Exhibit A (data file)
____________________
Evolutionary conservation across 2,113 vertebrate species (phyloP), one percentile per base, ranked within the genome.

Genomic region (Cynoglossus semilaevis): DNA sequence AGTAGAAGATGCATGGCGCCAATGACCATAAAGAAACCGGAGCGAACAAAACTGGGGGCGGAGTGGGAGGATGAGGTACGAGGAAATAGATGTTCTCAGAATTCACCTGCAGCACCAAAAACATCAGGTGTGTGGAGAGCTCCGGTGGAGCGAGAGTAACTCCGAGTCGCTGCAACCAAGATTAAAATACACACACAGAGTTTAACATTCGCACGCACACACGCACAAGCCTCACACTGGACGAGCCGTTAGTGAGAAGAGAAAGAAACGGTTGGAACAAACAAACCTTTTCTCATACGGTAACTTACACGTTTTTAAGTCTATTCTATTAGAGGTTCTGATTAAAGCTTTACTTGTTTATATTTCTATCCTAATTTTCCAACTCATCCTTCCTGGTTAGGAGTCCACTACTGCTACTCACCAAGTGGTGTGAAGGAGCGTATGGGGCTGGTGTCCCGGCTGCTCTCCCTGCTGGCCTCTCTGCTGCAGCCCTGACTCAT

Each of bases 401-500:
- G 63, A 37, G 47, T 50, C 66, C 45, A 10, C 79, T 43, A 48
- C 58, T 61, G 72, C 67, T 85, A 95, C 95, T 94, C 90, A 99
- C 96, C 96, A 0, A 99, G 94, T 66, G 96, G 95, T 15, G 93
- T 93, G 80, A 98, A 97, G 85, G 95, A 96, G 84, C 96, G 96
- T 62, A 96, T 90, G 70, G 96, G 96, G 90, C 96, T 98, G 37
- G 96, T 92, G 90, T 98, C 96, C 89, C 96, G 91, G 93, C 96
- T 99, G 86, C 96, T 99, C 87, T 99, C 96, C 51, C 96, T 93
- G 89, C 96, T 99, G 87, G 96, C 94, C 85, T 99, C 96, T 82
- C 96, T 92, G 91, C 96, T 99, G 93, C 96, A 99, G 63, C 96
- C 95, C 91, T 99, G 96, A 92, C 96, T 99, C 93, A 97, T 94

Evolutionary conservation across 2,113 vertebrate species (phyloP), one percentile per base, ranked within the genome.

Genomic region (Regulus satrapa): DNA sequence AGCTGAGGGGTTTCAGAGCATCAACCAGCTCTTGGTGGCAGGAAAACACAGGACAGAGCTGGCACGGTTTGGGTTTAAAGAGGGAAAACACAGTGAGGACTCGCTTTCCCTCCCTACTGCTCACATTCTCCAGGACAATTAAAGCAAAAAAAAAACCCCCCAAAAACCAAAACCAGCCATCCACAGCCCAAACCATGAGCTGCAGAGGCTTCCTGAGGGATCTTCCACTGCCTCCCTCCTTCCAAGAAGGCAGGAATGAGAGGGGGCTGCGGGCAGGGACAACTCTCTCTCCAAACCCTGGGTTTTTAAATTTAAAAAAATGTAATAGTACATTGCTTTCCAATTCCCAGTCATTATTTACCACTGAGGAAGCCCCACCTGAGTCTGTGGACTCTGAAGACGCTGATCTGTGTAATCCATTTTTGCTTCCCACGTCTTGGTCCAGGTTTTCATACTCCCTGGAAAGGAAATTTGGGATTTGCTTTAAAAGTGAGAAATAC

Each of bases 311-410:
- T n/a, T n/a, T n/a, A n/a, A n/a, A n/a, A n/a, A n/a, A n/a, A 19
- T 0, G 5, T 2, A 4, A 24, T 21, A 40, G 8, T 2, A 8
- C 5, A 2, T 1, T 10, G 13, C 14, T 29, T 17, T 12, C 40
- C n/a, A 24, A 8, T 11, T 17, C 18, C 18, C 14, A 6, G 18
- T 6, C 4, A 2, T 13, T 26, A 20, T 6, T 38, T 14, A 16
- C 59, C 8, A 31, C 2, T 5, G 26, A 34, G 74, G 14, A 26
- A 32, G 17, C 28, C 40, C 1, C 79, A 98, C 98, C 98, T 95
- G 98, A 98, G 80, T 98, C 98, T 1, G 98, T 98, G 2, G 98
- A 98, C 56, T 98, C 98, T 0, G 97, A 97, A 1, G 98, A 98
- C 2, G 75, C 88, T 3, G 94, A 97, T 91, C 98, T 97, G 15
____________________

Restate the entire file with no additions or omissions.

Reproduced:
Evolutionary conservation across 2,113 vertebrate species (phyloP), one percentile per base, ranked within the genome.

Genomic region (Cynoglossus semilaevis): DNA sequence AGTAGAAGATGCATGGCGCCAATGACCATAAAGAAACCGGAGCGAACAAAACTGGGGGCGGAGTGGGAGGATGAGGTACGAGGAAATAGATGTTCTCAGAATTCACCTGCAGCACCAAAAACATCAGGTGTGTGGAGAGCTCCGGTGGAGCGAGAGTAACTCCGAGTCGCTGCAACCAAGATTAAAATACACACACAGAGTTTAACATTCGCACGCACACACGCACAAGCCTCACACTGGACGAGCCGTTAGTGAGAAGAGAAAGAAACGGTTGGAACAAACAAACCTTTTCTCATACGGTAACTTACACGTTTTTAAGTCTATTCTATTAGAGGTTCTGATTAAAGCTTTACTTGTTTATATTTCTATCCTAATTTTCCAACTCATCCTTCCTGGTTAGGAGTCCACTACTGCTACTCACCAAGTGGTGTGAAGGAGCGTATGGGGCTGGTGTCCCGGCTGCTCTCCCTGCTGGCCTCTCTGCTGCAGCCCTGACTCAT

Each of bases 401-500:
- G 63, A 37, G 47, T 50, C 66, C 45, A 10, C 79, T 43, A 48
- C 58, T 61, G 72, C 67, T 85, A 95, C 95, T 94, C 90, A 99
- C 96, C 96, A 0, A 99, G 94, T 66, G 96, G 95, T 15, G 93
- T 93, G 80, A 98, A 97, G 85, G 95, A 96, G 84, C 96, G 96
- T 62, A 96, T 90, G 70, G 96, G 96, G 90, C 96, T 98, G 37
- G 96, T 92, G 90, T 98, C 96, C 89, C 96, G 91, G 93, C 96
- T 99, G 86, C 96, T 99, C 87, T 99, C 96, C 51, C 96, T 93
- G 89, C 96, T 99, G 87, G 96, C 94, C 85, T 99, C 96, T 82
- C 96, T 92, G 91, C 96, T 99, G 93, C 96, A 99, G 63, C 96
- C 95, C 91, T 99, G 96, A 92, C 96, T 99, C 93, A 97, T 94

Evolutionary conservation across 2,113 vertebrate species (phyloP), one percentile per base, ranked within the genome.

Genomic region (Regulus satrapa): DNA sequence AGCTGAGGGGTTTCAGAGCATCAACCAGCTCTTGGTGGCAGGAAAACACAGGACAGAGCTGGCACGGTTTGGGTTTAAAGAGGGAAAACACAGTGAGGACTCGCTTTCCCTCCCTACTGCTCACATTCTCCAGGACAATTAAAGCAAAAAAAAAACCCCCCAAAAACCAAAACCAGCCATCCACAGCCCAAACCATGAGCTGCAGAGGCTTCCTGAGGGATCTTCCACTGCCTCCCTCCTTCCAAGAAGGCAGGAATGAGAGGGGGCTGCGGGCAGGGACAACTCTCTCTCCAAACCCTGGGTTTTTAAATTTAAAAAAATGTAATAGTACATTGCTTTCCAATTCCCAGTCATTATTTACCACTGAGGAAGCCCCACCTGAGTCTGTGGACTCTGAAGACGCTGATCTGTGTAATCCATTTTTGCTTCCCACGTCTTGGTCCAGGTTTTCATACTCCCTGGAAAGGAAATTTGGGATTTGCTTTAAAAGTGAGAAATAC

Each of bases 311-410:
- T n/a, T n/a, T n/a, A n/a, A n/a, A n/a, A n/a, A n/a, A n/a, A 19
- T 0, G 5, T 2, A 4, A 24, T 21, A 40, G 8, T 2, A 8
- C 5, A 2, T 1, T 10, G 13, C 14, T 29, T 17, T 12, C 40
- C n/a, A 24, A 8, T 11, T 17, C 18, C 18, C 14, A 6, G 18
- T 6, C 4, A 2, T 13, T 26, A 20, T 6, T 38, T 14, A 16
- C 59, C 8, A 31, C 2, T 5, G 26, A 34, G 74, G 14, A 26
- A 32, G 17, C 28, C 40, C 1, C 79, A 98, C 98, C 98, T 95
- G 98, A 98, G 80, T 98, C 98, T 1, G 98, T 98, G 2, G 98
- A 98, C 56, T 98, C 98, T 0, G 97, A 97, A 1, G 98, A 98
- C 2, G 75, C 88, T 3, G 94, A 97, T 91, C 98, T 97, G 15